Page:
Approach Could Diminish Treatment Variability Between Patients, Reduce Side Effects
Photo courtesy of the National Institutes of Health
A team of University of Maryland researchers has made new strides in the fight against metastatic cancer by successfully combining three cutting-edge photoimmunotherapy technologies to help prevent the spread and return of the disease, while minimizing illness and other familiar side effects of treatment.
Using mouse models, the team studied advanced forms of the deadly disease, which in humans has an average five-year survival rate of less than 30%—a statistic that has not changed significantly in the past 30 years. Many patients relapse due to residual cancer lesions smaller than a millimeter that remain after initial treatments. These difficult-to-detect “micrometastases” often develop resistance to standard treatments, and are the root cause of metastatic cancer.
A rising method of treatment, photoimmunotherapy, targets cancer cells with microscopic, nano-engineered cancer drugs that are activated at the site of lesions using laser light. But because of widely varying responses to the treatment from person to person, the treatment often relies on trial-and-error drug delivery; moreover, no method has existed to readily monitor whether the drugs were delivered effectively or had the desired therapeutic effect.
As the UMD-Modulight study demonstrates, a combination of targeted “photo(nano)medicine” drug delivery, imaging and monitoring of treatment responses could give doctors the ability to make immediate adjustments in treatment, ultimately achieving better outcomes.
“Patients undergoing cancer treatment exhibit varying tolerances and individualized responses. Through continuous monitoring of their progress, we can promptly determine if treatment adjustments are needed while they are actively receiving care,” said study leader Huang Chiao Huang, associate professor in the Fischell Department of Bioengineering. “There is no need to postpone decisions until the next scheduled session.”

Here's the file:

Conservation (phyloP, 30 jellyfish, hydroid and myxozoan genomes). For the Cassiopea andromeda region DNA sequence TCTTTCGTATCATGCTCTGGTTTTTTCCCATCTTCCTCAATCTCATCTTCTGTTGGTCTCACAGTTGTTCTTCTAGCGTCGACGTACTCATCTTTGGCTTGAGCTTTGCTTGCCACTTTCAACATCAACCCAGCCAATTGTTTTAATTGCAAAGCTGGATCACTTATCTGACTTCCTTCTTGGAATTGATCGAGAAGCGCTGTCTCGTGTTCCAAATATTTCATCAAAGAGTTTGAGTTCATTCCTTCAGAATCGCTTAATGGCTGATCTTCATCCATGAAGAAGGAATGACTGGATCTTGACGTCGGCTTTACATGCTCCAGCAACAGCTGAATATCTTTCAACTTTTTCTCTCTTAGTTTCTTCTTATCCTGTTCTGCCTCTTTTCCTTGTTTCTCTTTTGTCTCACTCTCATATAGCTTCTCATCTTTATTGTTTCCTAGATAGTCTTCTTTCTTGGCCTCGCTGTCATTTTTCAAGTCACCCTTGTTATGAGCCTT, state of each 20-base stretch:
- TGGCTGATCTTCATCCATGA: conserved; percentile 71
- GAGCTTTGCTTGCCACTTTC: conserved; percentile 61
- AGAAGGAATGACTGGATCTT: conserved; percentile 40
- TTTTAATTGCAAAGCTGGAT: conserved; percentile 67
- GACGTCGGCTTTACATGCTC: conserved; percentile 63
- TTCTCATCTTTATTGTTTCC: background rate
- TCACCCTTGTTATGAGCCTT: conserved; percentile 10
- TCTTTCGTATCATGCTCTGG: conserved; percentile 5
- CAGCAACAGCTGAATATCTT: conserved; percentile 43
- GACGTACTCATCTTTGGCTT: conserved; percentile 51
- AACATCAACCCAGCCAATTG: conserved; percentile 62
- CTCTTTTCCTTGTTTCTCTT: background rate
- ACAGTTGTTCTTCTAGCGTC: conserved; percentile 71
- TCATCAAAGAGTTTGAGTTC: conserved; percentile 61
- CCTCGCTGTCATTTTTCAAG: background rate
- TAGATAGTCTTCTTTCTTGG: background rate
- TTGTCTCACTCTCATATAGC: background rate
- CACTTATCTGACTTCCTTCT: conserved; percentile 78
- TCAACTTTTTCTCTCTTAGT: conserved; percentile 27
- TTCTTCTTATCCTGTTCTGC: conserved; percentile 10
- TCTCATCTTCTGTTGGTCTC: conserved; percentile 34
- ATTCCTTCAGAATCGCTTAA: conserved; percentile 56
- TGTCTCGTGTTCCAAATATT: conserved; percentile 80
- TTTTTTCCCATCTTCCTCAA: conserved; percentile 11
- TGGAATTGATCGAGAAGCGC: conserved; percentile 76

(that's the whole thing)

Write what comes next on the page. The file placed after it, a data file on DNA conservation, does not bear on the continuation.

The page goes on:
The approach relies on the combination of three advanced technologies to improve treatment outcomes:
A specialized drug delivery system designed by the UMD research team involves tiny lipid-based containers, or liposomes, loaded with chemotherapy drugs containing fluorescent markers that allow researchers and doctors to track the liposomes as they move through the body to precisely target cancer cells.
A high-tech, laser-assisted camera created by Modulight uploads information to the company’s servers to analyze in real time the different colors of light emitted by the drug delivery system inside the body.
Information gathered by the camera allows “fluorescence-guided intervention,” in which doctors determine in the moment how well the drug carriers are reaching and delivering their cargo to metastatic cancer sites, as well as calculate the precise amount of laser light needed during photoimmunotherapy, minimizing tissue damage.
“This approach ensures that the treatment remains both effective and uniform,” said Huang, who leads the Optical Therapeutics & Nanotechnology Laboratory. “This process is repeated as necessary for each patient, resulting in a personalized dosage tailored to maximize treatment effectiveness within a single session.”
When these three technologies are combined and applied in mouse models with peritoneal carcinomatosis—a type of cancer that can be caused by spreading ovarian cancer—the research team observed remarkable improvements. For instance, the system developed by the team, known as Targeted Photo-Activable Multi-Agent Liposome, boosts drug delivery to metastatic tumors by an impressive 14 times.
The research team is now working to establish a comprehensive panel of biomarkers that would allow doctors to promptly determine the optimal dosage for each patient during a treatment session.
“The goal is to minimize the number of treatment cycles required while minimizing burden on the patient's body, in contrast to conventional treatment approaches,” Huang said.
Other UMD authors of the study included graduate students Barry J. Liang, Sumiao Pang, Chen-Hua Ma, Brandon Gaitan, Aaron J. Sorrin and Idrisa Rahman; postdoctoral associate Payal Srivastava; and , undergraduate Nada Fadul ’24. Dana M. Roque, an associate professor of obstetrics, gynecology and reproductive sciences at the University of Maryland School of Medicine at the University of Maryland, Baltimore, is another co-author.
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